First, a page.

Part of the technique is to use work time effectively so you accomplish your work goals during the day.The second part? Plan your leisure time … something, anything, just not work. A vacation or weekend morning’s activity without an electronic device is, we promise, doable. And, the best part is that you will feel refreshed, renewed and ready for those challenging problems that need your creative juices.

How To Get Your Taxes Done by April 15th

If you have put off taxes, and many people have, there is still time to buckle down and finish them before April 15th. Asking for an extension just prolongs the misery and weighs you down. You know they need to be done so why not just get on with it? Now. There is no more time left to procrastinate.

How to start? Here are 10 easy-to-follow steps:

1) Set up a date to meet with your accountant, if you use one.
2) Schedule time on your calendar to work on your taxes (and only your taxes in this allotted time). Be sure to keep the appointments.
3) If your accountant has given you a worksheet, read it through carefully it so you know exactly what is needed.
4) Pull out all of your papers and divide them into categories. Print the documents that are on the computer or copy them onto a USB or CD for the accountant.
5) Sort the papers again, this time into subcategories. For example, you might begin with a stack labeled clients and gradually whittle it down to a number of individual clients.
6) Write down your questions so you do not forget to ask your accountant or a knowledgeable source.
7) Call for the documents that are missing.
8) Label each stack of documents, using binder clips to separate them. While all of these stacks may not be needed for the accountant or the IRS, it helps to stack them in an organized pile.
9) Put in as much energy and time as needed to finish the job on time. Forego weekends and week nights, if that is what it takes.
10) Make sure the government office signs a receipt and returns it to you. Keep the receipt in your tax file. If the IRS later on says that they never received your taxes, you have the proof that they were sent. This happens more than you may realize.

Now sit back and relax while your friends and colleagues scurry around in panic mode trying to meet their extension dates because they put their taxes off. And you didn’t!

How to Create A Someday/Maybe List

If you are like the rest of us, there are projects that don’t fit into our current priorities. You want to do them but can not get to them right away. One of our clients recently told us that she would like to write a newsletter but other goals are more pressing at the moment. Still, she does not want to forget about the idea.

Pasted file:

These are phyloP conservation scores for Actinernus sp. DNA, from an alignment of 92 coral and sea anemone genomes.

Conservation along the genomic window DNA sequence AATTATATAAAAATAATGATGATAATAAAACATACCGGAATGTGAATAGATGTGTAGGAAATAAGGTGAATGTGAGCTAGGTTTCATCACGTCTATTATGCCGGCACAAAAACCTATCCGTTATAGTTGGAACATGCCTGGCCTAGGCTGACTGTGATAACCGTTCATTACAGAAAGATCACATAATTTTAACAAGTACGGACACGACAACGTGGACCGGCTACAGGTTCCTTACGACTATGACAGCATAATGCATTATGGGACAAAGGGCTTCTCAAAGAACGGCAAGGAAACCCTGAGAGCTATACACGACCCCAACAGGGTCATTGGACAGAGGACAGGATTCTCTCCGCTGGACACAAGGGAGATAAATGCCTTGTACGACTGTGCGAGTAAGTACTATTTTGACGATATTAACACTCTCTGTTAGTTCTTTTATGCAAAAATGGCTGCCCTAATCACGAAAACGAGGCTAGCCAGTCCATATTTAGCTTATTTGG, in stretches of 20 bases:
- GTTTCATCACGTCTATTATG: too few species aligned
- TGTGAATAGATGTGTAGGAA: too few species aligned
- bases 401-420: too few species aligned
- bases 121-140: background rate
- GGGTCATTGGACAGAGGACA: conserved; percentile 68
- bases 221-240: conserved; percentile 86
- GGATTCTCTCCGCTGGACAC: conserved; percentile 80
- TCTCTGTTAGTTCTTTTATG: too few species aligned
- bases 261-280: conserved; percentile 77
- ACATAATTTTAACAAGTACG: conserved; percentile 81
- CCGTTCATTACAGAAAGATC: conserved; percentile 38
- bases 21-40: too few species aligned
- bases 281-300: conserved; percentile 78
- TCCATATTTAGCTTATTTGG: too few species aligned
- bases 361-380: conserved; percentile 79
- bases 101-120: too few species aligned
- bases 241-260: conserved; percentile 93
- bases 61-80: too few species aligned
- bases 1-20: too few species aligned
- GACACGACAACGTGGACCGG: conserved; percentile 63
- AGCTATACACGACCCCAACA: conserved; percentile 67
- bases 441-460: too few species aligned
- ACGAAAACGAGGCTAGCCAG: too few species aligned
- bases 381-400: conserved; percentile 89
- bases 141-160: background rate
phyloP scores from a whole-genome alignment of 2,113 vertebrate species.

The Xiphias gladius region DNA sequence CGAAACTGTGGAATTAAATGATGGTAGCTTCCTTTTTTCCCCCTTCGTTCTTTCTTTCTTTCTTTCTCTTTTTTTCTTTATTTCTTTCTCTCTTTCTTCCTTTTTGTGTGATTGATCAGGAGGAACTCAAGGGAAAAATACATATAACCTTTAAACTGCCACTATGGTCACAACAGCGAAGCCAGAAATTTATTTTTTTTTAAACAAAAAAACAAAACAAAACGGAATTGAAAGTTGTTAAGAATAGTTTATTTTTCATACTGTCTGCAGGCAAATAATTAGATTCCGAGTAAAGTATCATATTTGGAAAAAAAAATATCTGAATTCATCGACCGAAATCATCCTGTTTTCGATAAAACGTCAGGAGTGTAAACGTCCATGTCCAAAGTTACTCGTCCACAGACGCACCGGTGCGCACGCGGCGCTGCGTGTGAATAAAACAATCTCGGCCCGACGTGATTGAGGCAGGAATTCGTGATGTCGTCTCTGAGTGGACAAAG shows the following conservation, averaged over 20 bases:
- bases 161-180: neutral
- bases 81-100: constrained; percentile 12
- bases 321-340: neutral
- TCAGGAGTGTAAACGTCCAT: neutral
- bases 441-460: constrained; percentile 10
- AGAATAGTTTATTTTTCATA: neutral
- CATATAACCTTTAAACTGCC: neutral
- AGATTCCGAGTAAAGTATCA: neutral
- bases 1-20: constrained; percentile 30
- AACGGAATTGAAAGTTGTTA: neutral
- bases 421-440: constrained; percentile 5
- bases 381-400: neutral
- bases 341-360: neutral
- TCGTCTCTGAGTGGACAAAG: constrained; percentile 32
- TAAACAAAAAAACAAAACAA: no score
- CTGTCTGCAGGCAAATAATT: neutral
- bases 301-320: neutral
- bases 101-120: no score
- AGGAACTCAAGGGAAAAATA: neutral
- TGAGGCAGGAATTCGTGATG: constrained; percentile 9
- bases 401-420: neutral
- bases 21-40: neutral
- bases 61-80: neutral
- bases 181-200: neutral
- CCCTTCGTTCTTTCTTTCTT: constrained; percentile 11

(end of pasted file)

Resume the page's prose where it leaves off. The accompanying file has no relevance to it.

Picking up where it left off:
If not all of the projects you want to accomplish in 2012 fit into your goals, here’s good news. They do not need to be abandoned. Instead, create a someday/maybe list where you can review and reassess their viability often.

Below are some suggestions for how and where to  save your someday/maybe projects for a later time:

1) Write them down. List them on paper or electronic folder.

2) Label the folder “someday/maybe” or any name, for that matter, that speaks to you.

3) Check the folder every week to two weeks to make sure you still want to do the projects.

Consider storing the list in One Note, Evernote, Outlook’s notes section  or in a file folder in your inbox. If it’s    a paper folder, place the file folder in a location where you will see it often.

Once the information is stored electronically or in a paper file:

  • Set reminders in your planner to review your someday/maybe list regularly.
  • Compare your someday/maybe list to your current goals and the other items you are working on.
  • Approach your list with an open mind and consider the possibility that now may be the time that it fits into your current goals.

For more on this subject, check out David Allen’s website http://gtd.marvelz.com/blog/2007/08/14/somedaymaybe-unlikelynever-3-tips-to-fix-and-avoid-this/

Do you have a someday/maybe list and, if so, what’s on it?

How to Sort Paper

 

Most everyone finds it challenging to keep track of the sheer bulk of paper even in this electronic age. If you are not happy with the mess of paper on your desk or if you can’t find what you need quickly, you may be delaying making decisions. These tips will help guide you through the maze.

First, schedule several hours of non-work time to organize papers in your office.

Clear a workspace area for sorted papers.

Follow the F.A.T. System for sorting paper, notebooks, files, and binders.

  • File: “F” stands for File. Label one of your boxes “File” and sort the following into it:
      — Keep active to-do’s close at hand
      — Move files used less often to other areas.
  • Act: “A” stands for Action. Designate a box for Action items and use it for papers on which you need to do something (e.g., send an email, process a file, make a phone call, discuss with someone, etc.). This means that you perform the necessary items on this piece of paper TODAY. Once you’ve completed these items, the paper should be filed, re-routed to someone else or discarded.
  • Toss: “T” stands for toss. Be brutal. Can it be retrieved again? Is it out-of-date? Does someone else have the information? Purge, purge, purge.

Imagine doing this same process daily except, of course, on a much smaller scale.

Now you’ll have control of your paper instead of it controlling you!

Could you wallpaper your office from your stacks of paper?

How is your desk looking today? Are your papers in order or are you having difficulty finding what you need?

Sometimes a messy desk just means that you’re not tidy and that you can still find what you need quickly. Or,

sometimes it indicates that you avoid making decisions.

Which one are you?

Here are a few reasons why you may put off handling those piles:

… I’m too busy. I’ll do it later. I’m not sure what the paper is.

… I don’t know what to do with it.

… I am not ready to handle it until I can do it perfectly.

… I don’t have the right tools.

… I’m not sure what the answer is.

… There is no clear cut action.

Tell us why you think you delay decisions and what your thoughts are about co-workers who have piles of paper in their office?